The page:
Max Verstappen won a helter-skelter German Grand Prix after Lewis Hamilton crashed off while leading – the world champion was dealt blow after blow all day.
The rain fell steadily on the track for most of the afternoon, but nothing else was steady. It was bonkers. Aquaplaning, strategy blunders, pit-stop botches. Comedy and upset abounded.
For Verstappen, when all the carnage was over, it was his second win of the season and another validation of his abilities in the wet, that true test of the best.
Max Verstappen recorded a second consecutive win in an extraordinary race in Germany that proved disastrous for Mercedes
Sebastian Vettel was anonymous for much of the race but he managed to surge from last on the grid to a stunning second
Amid the chaos on track, Daniil Kvyat of Toro Rosso managed to hold to record an unlikely third-placed finish and podium
Lewis Hamilton led the race for the from first lap but faced disaster after swapping to soft tyres and crashing into the barriers
While Hamilton recovered, just a lap beforehand Charles Leclerc crashed in the exact same spot which ended his race
Hamilton lost part of his front wing and illegally entered the pit lane immediately, which led to a five-second time penalty
Part of the track was treacherous making it difficult to decide on tyres and to gain grip and Leclerc suffered on the softs
Hamilton, who finished 11th, had looked on course for most of the first half of the race to win from pole but his own errors and those of his team cost him that early near-certainty.
He suffered the ignominy of running last.
This is what rain does to Formula One. It turns the tables until the feet are pointing to the sky.
The pivotal moment came on lap 29, when Hamilton ran wide at the final corner, the wettest point. By this time he had been shod on slick tyres – like the rest – but it was an error to have done so. The teams had been seduced into thinking that the track was dry enough. No, it wasn’t; it was a curate’s egg and that last sector had perdition written all over it even if other swathes of asphalt were becalmed.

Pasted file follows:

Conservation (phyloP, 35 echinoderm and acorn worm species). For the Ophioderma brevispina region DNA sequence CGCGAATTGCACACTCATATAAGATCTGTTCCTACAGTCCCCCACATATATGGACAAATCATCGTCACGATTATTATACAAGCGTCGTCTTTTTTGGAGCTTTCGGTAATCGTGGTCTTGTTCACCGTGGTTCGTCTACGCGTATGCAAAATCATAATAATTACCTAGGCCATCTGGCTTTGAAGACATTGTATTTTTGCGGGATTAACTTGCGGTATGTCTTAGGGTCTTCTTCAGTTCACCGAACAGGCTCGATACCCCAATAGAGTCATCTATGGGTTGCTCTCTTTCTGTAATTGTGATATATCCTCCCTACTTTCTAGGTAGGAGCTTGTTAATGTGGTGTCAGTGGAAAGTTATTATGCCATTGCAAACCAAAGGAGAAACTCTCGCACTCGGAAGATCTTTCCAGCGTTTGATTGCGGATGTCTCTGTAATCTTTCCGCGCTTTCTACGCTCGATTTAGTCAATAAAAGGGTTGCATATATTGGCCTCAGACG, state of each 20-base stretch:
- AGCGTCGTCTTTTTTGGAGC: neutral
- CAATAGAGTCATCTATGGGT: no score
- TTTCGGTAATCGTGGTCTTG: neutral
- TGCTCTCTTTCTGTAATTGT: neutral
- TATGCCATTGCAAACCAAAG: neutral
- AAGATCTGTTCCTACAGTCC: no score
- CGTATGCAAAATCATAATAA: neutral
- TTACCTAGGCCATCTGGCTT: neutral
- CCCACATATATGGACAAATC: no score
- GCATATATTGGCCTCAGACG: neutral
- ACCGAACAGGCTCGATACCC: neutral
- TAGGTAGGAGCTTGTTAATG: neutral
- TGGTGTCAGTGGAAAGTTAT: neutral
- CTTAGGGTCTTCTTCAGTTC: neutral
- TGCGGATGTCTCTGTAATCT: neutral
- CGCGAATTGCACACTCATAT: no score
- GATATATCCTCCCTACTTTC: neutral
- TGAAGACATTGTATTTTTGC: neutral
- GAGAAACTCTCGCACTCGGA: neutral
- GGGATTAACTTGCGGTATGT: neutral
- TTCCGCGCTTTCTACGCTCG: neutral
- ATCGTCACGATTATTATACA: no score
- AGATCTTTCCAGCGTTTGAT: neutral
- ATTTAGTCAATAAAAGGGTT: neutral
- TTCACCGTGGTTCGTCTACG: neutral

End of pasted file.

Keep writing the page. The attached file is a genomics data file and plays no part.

Hamilton returned for wet tyres and a replacement for the front wing he had damaged. What a shambles unfolded there. First, Hamilton went the wrong side of the bollards into the pits. He was handed a five-second penalty for the misdemeanour. Then, the stop of stops from the usually slick Mercedes boys.
Hamilton had comfortably led the race before his crash on softs and then a pivotal time penalty ended his chances of a win
His crash caught his team by surprise as they tried to replace his front wing and that in turn meant his stop lasted a minute
Lewis Hamilton led the charge and had a brilliant start at Hockenheim, opening up a 1.5 second lead over Valtteri Bottas
Niko Hulkenberg was having a strong race for Renault and was on course for his first ever podium but he too crashed out
Laurel and Hardy like, they were not ready. Tyres were ferried in and out. One bloke appeared to hurt his back in the melee of desperation. Frantic hand signals were made. The semaphore only confused the issue more. Hamilton was stuck there for 50 seconds. The crowd, many in orange and supporting Verstappen, hollered in delight. Embarrassment for Mercedes on their home turf.
Hamilton emerged fifth and still in with a chance. He then pitted a lap late under the third safety car of the race, called out for Nico Hulkenburg’s crashed Renault, and was struggling in midfield when a massive cheer went up. The crowd had seen Hamilton tumble off again. It was now that he was back in last place.
‘How’s it got this bad?’ asked Hamilton just before his final error. ‘Copy Lewis. It’s something we are going to review.’
Racing Point took a brilliant gamble to put Lance Strong onto the soft tyres and he surged up the grid for a bundle of points
The rain left the rookies nervous as they had never had the chance to race in the wet while driving a Formula One car
Race control ordered a safety car start but after three formation laps there was a standing start in the light drizzle conditions
Red Bull’s Pierre Gasly achieved a career-best fourth on the grid but struggled in the wet with many drivers running wide
Further agony for Mercedes when Valtteri Bottas, running fourth, crashed out. Team principal Toto Wolff slammed his fist on his desk.
What else? Charles Leclerc had a chance of winning the race for Ferrari but he too spun off. That first race win is proving elusive.
Sebastian Vettel, anonymous all afternoon, crept through the rivulets to finish second having started from last on the grid, a reward for perseverance rather than bravura. It was a tonic for his knocked confidence. Daniil Kvyat was third for Toro Rosso. What were the odds on that?